In El Gouna, it’s not just about film- you’re going to get fashion whether you like it or not…
The 4th edition of the El Gouna Film Festival has kicked off in El Gouna, Egypt, and yes, during the pandemic, but, it’s full of life with over 200 international guests and filled with all things film and fashion. Undoubtedly, the festival has become the most important starry industry event in Egypt and for the Middle East. The nine-day event is comprised of the region’s top film artists, as well as the international film community, with a star-studded red carpet and opening ceremony, to the week being filled with screenings and panel discussions.
The festival kicked off a glamorous red carpet and opening ceremony on Friday night, with gowns designed by the region’s most talented couture designers from Maison Yeya, Deana Shaaban, Elie Saab and Yasmin Mansour. Aside from film, the festival gives young designers and small brands the opportunity to have a platform to get their name put on the world stage with film stars wearing their creations.
You can’t have a conversation about film without having a conversation about fashion. The two go hand in hand and the El Gouna Film Festival is testament to this. “Fashion and film go very well together. There is a public interest associated with the stars and cinema in general, so we’ve found that they are a good combination when added together,” says Samih Sawiris on the marriage between fashion and film. Designers are benefitting greatly from the social media and media power buzz around the festival that they wouldn’t often get because they don’t have large marketing budgets.
The sprawled out red carpet was filled with the Middle East’s top cinema talent from Amina Khalil, Amr Youssef, Yousra, Nicolas Mouawad, Yasmine Sabri, Stephanie Saliba, Tara Ehmad, Huda El Mufti, and Nesreen Tafesh.
“All the festivals and big events are fashion and film holding hands,” muses the thirty-two year old famed Egyptian actress Amina Khalil. “We watch the Oscars because they’re all about the film and who’s going to win. But have you ever watched the Oscars and not watched the red carpet at the beginning? We all have. We all look at the dresses and the fashion.”
The opening ceremony kicked off with Lebanese singer Ramy Ayach entering the auditorium from the rear and moved up the aisle singing. Egyptian set designer Onsi Abou Seif, was awarded the Career Achievement Award and dedicated it to filmmaker Shady Abdel-Salam. A remembrance slideshow of international and Arab actors who passed away this year was featured.
Whether it’s Hollywood or Egyptian cinema, no one is blind to the fact that cinema has been hit hard this year. The festival director, Intishal Al Timimi talked about the hardships and how the industry will overcome, and that having a festival in the age of Covid was a feat of hard work to make happen. Awards were given to French actor Gerard Depardieu and French-American actor Saïd Taghmaoui was given the Omar Sharif Award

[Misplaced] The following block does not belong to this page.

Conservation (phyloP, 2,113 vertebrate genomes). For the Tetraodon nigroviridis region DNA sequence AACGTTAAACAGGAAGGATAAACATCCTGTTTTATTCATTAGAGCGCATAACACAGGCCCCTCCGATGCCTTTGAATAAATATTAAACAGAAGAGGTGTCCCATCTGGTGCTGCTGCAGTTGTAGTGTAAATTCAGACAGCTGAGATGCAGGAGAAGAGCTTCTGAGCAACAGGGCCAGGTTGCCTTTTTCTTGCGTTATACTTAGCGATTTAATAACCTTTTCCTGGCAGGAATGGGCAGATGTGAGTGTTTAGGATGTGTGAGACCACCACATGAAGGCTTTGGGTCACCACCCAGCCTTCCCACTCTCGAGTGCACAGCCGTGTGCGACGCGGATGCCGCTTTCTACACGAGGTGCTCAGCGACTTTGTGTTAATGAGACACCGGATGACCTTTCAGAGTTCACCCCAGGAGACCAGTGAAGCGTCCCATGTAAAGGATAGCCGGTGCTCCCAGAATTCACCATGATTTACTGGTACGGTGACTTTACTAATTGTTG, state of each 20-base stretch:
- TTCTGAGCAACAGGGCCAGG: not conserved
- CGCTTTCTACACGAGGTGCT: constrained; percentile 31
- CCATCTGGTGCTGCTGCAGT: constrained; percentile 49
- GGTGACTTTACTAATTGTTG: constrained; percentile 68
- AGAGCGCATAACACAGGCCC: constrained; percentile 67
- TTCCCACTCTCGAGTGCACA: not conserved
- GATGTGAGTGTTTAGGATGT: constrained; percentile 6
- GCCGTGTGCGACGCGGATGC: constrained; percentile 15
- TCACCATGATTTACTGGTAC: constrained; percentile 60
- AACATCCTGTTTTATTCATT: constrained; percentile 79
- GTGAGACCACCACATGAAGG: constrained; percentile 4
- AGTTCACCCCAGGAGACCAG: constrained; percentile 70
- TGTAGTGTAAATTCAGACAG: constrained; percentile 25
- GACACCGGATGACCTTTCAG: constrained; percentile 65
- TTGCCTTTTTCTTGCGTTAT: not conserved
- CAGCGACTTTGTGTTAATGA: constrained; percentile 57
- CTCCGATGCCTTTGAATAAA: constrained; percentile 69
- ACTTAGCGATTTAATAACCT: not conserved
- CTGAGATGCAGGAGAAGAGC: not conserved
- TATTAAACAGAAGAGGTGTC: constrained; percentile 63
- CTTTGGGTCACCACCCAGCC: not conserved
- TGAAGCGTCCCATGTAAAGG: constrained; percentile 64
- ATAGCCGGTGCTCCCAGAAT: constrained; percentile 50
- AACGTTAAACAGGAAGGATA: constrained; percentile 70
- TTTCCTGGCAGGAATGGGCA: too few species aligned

Egypt-based entrepreneur and CEO of Venture Lifestyle Rabiah Mockbel, has been a part of the El Gouna Film Festival since its inception. “The only lack they had the first year was the entertainment. I met Naguib Sawiris three years ago in Lebanon and he told me he wanted me to do the opening of the El Gouna Film Festival party. I came and did the after party and it was successful.” Mockbel has found success with the event as the portfolio of his company is the biggest in Egypt.
But, this iconic festival set in the desert of Egypt didn’t just happen. It took the right minds, teams, investors and celebrities to back an event that is growing from strength to strength with each edition. One such man who has been the spearhead of the El Gouna Film Festival is Amr Mansi.
Amr Manis is a former professional Egyptian squash player and the man behind the El Gouna Film Festival. He and an actress friend turned an idea into a movement, and along with the right team has made the meshing of cinema and fashion in the form of a film festival a success.
In 2009, Mansi was in El Gouna for the new year and it was over breakfast that he had a vision for organizing a professional squash tournament in the small desert village. “Egypt is very good in squash and we didn’t have any big tournaments,” recalls Mansi. He spent the next 8 months working to make the tournament happen- building contacts from scratch, learning skills like event organization, marketing, transportation, all the while encountering setbacks. These setbacks almost led Mansi to giving up but a last-minute sponsor came through and the tournament happened.
As Mansi’s event planning knowledge grew, so did his connections to businessmen like the Sawiris, Egypt’s top wealthy business brothers. Today, Naguib Sawiris is the Festival Founder and his brother Samih Sawiris is the founder of El Gouna village. Mansi and actress Bushra Rozza, worked to make the idea of a festival in the desert happen. “We talked to Naguib Sawiris about our idea and he said, ‘if you guys are doing it, I trust you, let’s do it and I will pay the money.’”
“The idea was to create an event that everyone wants to be a part of and we put together a team of young people. We created partnerships and we included fashion sponsors, we started to make the red carpet very glamorous, and fashion brands started to be interested to partner and dress celebrities. Lancôme partnered with us to do make up. It was never like this before in Egypt.” For Mansi having fashion as an equal player in the festival is more than he could have ever imagined. “I’m so happy that we reached this. The vision that we wanted to create is happening.”
The El Gouna Film Festival will go on until October 31st. To find out more, visit.